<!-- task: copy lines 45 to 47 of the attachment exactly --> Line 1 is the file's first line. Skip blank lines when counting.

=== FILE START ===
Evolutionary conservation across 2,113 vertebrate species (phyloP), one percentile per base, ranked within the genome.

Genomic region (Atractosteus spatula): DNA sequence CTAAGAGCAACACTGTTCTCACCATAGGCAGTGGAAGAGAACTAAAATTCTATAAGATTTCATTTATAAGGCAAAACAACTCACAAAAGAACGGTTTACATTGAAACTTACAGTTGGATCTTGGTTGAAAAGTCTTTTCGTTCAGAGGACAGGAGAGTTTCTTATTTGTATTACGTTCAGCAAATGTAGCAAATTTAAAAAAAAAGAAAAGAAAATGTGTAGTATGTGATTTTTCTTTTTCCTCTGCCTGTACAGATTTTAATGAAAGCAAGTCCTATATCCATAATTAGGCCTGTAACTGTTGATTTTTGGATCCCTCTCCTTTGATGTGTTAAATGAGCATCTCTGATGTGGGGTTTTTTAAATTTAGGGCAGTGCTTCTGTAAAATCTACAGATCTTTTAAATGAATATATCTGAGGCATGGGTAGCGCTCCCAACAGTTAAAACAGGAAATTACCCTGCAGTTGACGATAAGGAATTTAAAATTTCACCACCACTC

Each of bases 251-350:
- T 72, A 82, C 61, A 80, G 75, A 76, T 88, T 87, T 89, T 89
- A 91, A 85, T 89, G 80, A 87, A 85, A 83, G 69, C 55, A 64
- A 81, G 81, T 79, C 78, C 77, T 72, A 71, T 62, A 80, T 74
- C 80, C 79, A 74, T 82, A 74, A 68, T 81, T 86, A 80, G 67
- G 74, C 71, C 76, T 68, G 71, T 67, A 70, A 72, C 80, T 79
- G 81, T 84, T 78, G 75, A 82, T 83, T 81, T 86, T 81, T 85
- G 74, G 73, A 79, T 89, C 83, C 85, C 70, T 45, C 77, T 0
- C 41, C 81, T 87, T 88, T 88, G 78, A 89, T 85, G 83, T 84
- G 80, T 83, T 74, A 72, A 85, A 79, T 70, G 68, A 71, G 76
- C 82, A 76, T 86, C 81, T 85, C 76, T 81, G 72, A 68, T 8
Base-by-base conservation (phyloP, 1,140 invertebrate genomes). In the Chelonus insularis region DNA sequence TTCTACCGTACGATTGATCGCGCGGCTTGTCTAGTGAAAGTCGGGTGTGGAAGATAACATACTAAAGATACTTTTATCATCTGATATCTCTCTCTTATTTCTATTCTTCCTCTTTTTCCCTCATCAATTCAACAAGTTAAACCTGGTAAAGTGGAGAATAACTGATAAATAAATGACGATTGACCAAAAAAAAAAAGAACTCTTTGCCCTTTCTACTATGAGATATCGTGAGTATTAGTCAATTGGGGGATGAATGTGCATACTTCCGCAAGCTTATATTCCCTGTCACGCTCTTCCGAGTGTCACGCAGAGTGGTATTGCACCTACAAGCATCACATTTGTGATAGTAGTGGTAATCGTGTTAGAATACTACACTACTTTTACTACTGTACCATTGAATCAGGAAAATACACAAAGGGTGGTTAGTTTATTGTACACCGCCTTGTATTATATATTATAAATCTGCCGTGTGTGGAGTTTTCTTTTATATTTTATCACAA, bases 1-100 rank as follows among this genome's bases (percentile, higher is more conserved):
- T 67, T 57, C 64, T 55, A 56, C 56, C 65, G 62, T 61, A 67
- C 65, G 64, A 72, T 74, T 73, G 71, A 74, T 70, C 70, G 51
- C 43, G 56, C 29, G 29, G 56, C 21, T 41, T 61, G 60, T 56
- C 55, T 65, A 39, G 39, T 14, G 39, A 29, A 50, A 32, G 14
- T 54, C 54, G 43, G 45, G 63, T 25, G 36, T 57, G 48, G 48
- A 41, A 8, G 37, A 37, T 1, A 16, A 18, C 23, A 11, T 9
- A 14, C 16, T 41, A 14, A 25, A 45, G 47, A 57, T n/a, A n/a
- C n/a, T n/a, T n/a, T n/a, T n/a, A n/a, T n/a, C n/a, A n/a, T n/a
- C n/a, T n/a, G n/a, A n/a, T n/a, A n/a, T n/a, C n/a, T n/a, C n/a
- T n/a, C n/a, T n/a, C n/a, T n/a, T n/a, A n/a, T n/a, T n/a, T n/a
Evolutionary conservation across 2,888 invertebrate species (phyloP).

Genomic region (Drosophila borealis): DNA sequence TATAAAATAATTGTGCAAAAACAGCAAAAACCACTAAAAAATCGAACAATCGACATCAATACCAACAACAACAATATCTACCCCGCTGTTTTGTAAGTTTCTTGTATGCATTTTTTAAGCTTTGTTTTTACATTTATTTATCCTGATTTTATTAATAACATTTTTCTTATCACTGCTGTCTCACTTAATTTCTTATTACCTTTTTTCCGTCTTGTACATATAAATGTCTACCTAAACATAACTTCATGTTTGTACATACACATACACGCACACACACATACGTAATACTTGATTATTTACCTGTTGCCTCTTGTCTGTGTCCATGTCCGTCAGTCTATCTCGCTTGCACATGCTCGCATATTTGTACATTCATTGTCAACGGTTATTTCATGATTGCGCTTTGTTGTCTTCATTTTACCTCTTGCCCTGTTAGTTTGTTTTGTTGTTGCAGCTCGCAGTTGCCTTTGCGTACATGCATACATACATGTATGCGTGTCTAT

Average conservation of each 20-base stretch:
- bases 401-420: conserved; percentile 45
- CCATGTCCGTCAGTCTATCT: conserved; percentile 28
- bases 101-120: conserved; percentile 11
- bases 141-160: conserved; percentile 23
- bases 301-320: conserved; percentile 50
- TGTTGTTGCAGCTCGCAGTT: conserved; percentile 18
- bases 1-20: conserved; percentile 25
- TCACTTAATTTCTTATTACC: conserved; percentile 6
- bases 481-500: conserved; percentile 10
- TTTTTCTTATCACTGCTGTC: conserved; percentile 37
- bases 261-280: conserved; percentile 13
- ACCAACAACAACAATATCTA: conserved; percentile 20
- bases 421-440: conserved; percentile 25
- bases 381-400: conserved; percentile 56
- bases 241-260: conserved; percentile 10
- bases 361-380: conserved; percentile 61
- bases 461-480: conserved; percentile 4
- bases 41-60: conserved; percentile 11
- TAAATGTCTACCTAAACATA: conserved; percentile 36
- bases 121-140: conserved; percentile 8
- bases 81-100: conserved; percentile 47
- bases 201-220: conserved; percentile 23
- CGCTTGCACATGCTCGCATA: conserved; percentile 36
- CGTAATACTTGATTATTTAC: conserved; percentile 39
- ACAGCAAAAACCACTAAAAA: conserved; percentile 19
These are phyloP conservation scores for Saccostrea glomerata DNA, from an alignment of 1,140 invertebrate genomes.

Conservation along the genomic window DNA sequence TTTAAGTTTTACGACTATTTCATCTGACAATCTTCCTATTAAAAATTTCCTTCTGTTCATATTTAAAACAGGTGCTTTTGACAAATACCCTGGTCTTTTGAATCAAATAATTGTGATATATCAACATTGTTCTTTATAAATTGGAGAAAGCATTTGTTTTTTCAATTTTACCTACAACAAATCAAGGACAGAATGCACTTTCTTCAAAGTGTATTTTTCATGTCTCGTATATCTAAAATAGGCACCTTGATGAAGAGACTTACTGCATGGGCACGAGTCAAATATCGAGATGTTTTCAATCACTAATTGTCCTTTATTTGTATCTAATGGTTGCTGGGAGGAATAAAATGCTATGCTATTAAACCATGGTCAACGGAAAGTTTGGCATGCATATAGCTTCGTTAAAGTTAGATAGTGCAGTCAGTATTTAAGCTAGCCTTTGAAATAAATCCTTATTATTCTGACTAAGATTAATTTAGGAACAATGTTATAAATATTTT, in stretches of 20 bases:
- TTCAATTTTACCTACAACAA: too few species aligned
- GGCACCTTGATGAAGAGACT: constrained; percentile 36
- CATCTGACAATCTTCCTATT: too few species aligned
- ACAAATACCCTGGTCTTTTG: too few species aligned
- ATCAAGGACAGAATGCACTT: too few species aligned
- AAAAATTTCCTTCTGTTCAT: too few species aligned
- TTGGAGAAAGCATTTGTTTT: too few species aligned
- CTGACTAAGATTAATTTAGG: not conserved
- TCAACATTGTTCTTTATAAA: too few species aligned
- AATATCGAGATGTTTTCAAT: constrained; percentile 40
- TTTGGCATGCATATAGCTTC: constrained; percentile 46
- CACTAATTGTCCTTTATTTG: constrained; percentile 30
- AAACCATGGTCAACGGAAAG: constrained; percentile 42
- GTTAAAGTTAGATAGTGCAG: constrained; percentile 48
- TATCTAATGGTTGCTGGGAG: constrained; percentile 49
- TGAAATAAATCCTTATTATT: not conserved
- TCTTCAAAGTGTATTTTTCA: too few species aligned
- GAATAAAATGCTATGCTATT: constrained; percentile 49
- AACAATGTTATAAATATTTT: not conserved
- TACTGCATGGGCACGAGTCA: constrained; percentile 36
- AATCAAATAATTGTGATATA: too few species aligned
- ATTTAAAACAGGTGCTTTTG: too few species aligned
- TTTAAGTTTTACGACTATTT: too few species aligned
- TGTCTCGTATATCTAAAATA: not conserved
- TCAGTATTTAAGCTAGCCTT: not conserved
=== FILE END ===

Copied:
- bases 41-60: conserved; percentile 11
- TAAATGTCTACCTAAACATA: conserved; percentile 36
- bases 121-140: conserved; percentile 8